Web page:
The political theorist and linguist slams the agreement that has little to do with free trade
Noam Chomsky (Credit: AP/Adel Hana)
Critics of the Trans-Pacific Partnership agreement — a purported free trade deal between 11 countries, including the U.S., Canada and Japan, which has been in negotiations for some years — have noted that the deal has little to do with free trade. Rather, the TPP is about limiting regulation, helping corporate interests and imposes fiercer standards of intellectual property (to, again, largely benefit corporate interests).
Noam Chomsky has joined the chorus decrying the TPP. On Monday he told HuffPost Live that the deal, which is not yet finalized, is “designed to carry forward the neoliberal project to maximize profit and domination, and to set the working people in the world in competition with one another so as to lower wages to increase insecurity.”
Chomsky said it was “a joke” that the deal is designated a “free trade” agreement. “It’s called free trade, but that’s just a joke,” Chomsky said. “These are extreme, highly protectionist measures designed to undermine freedom of trade. In fact, much of what’s leaked about the TPP indicates that it’s not about trade at all, it’s about investor rights.”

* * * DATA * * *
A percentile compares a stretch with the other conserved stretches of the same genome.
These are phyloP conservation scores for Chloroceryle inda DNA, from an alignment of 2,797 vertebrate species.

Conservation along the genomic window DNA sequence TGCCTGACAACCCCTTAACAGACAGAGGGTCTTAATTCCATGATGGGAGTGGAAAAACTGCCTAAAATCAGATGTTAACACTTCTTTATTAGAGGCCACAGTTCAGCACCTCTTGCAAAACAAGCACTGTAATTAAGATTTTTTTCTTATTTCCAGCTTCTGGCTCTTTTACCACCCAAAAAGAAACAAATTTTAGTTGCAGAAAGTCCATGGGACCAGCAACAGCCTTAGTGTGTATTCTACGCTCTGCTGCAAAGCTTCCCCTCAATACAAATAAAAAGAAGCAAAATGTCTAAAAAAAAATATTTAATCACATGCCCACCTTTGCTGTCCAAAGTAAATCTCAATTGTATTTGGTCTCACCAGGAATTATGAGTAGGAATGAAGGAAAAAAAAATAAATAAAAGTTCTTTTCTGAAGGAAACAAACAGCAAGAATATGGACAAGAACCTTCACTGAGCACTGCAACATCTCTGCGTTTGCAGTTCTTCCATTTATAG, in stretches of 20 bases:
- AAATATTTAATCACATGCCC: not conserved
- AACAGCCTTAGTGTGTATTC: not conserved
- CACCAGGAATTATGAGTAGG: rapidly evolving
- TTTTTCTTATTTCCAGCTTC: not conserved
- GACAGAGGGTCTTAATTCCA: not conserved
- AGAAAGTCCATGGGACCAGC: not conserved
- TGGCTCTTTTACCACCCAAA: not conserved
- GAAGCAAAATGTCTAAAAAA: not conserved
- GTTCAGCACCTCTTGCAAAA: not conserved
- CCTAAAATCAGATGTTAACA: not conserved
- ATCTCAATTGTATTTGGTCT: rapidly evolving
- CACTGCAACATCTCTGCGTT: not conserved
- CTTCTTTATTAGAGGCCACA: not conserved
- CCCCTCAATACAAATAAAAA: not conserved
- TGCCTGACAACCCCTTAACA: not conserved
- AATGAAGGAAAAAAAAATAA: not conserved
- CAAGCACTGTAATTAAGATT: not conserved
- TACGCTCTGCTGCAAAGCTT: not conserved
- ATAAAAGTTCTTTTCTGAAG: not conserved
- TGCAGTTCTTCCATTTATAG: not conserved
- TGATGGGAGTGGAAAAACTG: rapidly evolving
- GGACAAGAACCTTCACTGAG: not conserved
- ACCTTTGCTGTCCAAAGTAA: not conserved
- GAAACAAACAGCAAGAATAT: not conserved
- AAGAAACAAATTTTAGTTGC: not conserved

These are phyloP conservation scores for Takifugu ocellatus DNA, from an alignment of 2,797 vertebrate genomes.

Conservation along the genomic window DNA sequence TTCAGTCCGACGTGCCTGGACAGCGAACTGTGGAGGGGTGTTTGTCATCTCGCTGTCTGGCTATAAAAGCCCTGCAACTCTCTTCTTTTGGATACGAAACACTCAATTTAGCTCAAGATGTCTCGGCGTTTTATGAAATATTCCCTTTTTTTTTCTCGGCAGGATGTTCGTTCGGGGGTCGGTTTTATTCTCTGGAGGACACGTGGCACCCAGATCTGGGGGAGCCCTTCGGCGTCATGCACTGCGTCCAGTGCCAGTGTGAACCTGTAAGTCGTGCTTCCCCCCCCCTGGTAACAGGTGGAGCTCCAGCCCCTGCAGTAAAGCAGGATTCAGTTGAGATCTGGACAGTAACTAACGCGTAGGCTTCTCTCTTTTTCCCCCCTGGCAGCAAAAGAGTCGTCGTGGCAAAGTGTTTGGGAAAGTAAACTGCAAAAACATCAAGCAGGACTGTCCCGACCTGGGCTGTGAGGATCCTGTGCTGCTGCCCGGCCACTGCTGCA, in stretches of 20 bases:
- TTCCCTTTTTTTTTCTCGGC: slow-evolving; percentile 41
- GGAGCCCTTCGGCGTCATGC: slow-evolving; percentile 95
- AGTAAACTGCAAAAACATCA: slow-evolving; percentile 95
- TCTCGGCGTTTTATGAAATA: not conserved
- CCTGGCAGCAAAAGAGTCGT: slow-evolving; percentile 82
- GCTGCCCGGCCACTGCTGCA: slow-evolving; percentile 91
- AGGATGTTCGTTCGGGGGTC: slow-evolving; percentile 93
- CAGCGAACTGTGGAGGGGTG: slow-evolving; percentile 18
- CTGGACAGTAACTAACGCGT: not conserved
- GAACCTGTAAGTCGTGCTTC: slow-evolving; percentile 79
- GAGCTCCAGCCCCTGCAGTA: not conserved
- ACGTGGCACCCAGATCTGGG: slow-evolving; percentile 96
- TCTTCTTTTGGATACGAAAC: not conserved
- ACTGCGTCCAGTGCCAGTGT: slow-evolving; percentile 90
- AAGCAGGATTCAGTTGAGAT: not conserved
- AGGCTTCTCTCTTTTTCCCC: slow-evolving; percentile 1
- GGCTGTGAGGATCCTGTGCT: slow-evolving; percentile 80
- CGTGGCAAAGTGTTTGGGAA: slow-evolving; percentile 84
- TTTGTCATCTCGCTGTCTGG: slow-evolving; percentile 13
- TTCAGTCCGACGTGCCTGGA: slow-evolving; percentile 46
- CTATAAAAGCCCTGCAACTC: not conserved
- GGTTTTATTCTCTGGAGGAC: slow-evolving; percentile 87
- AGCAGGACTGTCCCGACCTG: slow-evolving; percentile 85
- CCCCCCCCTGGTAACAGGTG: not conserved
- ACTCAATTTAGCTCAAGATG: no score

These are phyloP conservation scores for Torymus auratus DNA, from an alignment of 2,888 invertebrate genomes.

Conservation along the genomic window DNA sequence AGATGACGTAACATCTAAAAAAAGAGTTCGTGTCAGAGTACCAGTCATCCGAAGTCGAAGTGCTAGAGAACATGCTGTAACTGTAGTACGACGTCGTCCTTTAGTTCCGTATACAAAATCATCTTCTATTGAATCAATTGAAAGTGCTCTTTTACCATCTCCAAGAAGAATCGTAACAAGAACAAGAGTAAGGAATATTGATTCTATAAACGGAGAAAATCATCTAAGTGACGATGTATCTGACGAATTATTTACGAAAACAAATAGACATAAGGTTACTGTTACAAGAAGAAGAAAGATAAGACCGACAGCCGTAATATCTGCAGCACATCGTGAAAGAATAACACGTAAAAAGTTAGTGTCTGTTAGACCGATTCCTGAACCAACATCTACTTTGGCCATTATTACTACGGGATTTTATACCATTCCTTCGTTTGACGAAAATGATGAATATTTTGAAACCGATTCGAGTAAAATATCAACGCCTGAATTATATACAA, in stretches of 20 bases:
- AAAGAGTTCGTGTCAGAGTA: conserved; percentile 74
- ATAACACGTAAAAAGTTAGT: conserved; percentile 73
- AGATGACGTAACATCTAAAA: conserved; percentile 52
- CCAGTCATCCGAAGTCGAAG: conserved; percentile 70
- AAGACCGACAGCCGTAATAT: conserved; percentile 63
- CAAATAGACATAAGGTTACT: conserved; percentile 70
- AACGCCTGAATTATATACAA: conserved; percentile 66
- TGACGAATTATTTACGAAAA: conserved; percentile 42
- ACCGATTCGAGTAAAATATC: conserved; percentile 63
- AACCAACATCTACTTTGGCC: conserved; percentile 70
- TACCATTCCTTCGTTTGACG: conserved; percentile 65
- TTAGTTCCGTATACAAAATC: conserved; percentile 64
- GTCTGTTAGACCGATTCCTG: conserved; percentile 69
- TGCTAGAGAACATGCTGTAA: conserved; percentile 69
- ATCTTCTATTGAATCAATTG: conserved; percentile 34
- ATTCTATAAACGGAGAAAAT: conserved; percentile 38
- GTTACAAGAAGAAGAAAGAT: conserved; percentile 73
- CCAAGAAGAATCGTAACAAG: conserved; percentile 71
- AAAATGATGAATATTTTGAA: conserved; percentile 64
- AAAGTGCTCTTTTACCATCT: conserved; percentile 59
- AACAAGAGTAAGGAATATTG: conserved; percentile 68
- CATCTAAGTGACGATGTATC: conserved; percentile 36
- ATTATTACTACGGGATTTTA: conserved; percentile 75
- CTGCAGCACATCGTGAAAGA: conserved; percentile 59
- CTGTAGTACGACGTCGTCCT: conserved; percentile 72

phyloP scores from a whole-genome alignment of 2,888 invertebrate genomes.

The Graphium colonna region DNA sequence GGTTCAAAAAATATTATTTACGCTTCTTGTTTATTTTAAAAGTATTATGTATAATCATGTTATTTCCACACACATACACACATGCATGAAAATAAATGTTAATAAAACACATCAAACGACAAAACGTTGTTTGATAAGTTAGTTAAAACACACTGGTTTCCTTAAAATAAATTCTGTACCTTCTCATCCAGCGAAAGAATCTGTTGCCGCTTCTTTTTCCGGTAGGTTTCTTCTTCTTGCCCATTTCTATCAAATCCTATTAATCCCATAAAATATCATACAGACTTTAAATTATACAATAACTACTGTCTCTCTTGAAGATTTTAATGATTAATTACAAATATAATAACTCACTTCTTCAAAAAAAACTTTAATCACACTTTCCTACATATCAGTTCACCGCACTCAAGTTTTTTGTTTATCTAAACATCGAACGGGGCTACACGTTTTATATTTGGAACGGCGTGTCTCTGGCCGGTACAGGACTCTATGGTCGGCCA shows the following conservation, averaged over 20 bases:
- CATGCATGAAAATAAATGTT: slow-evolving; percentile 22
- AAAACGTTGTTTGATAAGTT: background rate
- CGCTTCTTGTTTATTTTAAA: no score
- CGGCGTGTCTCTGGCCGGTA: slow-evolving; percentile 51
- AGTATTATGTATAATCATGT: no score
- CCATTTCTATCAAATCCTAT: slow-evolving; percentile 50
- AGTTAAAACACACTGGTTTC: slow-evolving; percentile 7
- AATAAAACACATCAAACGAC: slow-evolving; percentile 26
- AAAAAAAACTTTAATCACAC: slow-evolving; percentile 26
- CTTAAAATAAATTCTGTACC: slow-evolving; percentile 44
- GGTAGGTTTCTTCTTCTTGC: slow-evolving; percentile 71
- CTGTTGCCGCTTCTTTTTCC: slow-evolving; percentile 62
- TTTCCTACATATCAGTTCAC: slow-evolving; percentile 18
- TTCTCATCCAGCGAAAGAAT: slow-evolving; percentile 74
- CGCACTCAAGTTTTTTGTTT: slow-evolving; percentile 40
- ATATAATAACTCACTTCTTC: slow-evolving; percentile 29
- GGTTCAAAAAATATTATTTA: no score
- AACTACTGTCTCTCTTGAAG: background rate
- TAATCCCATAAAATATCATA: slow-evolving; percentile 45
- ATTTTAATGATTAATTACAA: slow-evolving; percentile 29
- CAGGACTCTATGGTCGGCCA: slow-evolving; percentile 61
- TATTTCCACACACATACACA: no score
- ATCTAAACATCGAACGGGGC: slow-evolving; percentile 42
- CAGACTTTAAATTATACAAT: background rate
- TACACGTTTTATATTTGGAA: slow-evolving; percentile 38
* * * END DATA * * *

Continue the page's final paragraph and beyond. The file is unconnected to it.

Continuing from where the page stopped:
The MIT professor also slammed the veil of secrecy that has surrounded TPP negotiations. Information on the deal available to Congress has even been highly limited. Were it not for a document leak published by WikiLeaks, the public would know almost nothing about the content of TPP negotiations. On reviewing the leaked draft TPP chapter, intellectual property law expert Dr. Matthew Rimmer called the deal, “a Christmas wish-list for major corporations.”
As Chomsky noted:
It’s very hard to make anything of the TPP because it’s been kept very secret. A half-secret, I should say. It’s not secret from the hundreds of corporate lawyers and lobbyists who are writing the legislation. To them, it’s perfectly public. They’re, in fact, writing it. It’s being kept secret from the population. Which of course raises obvious questions.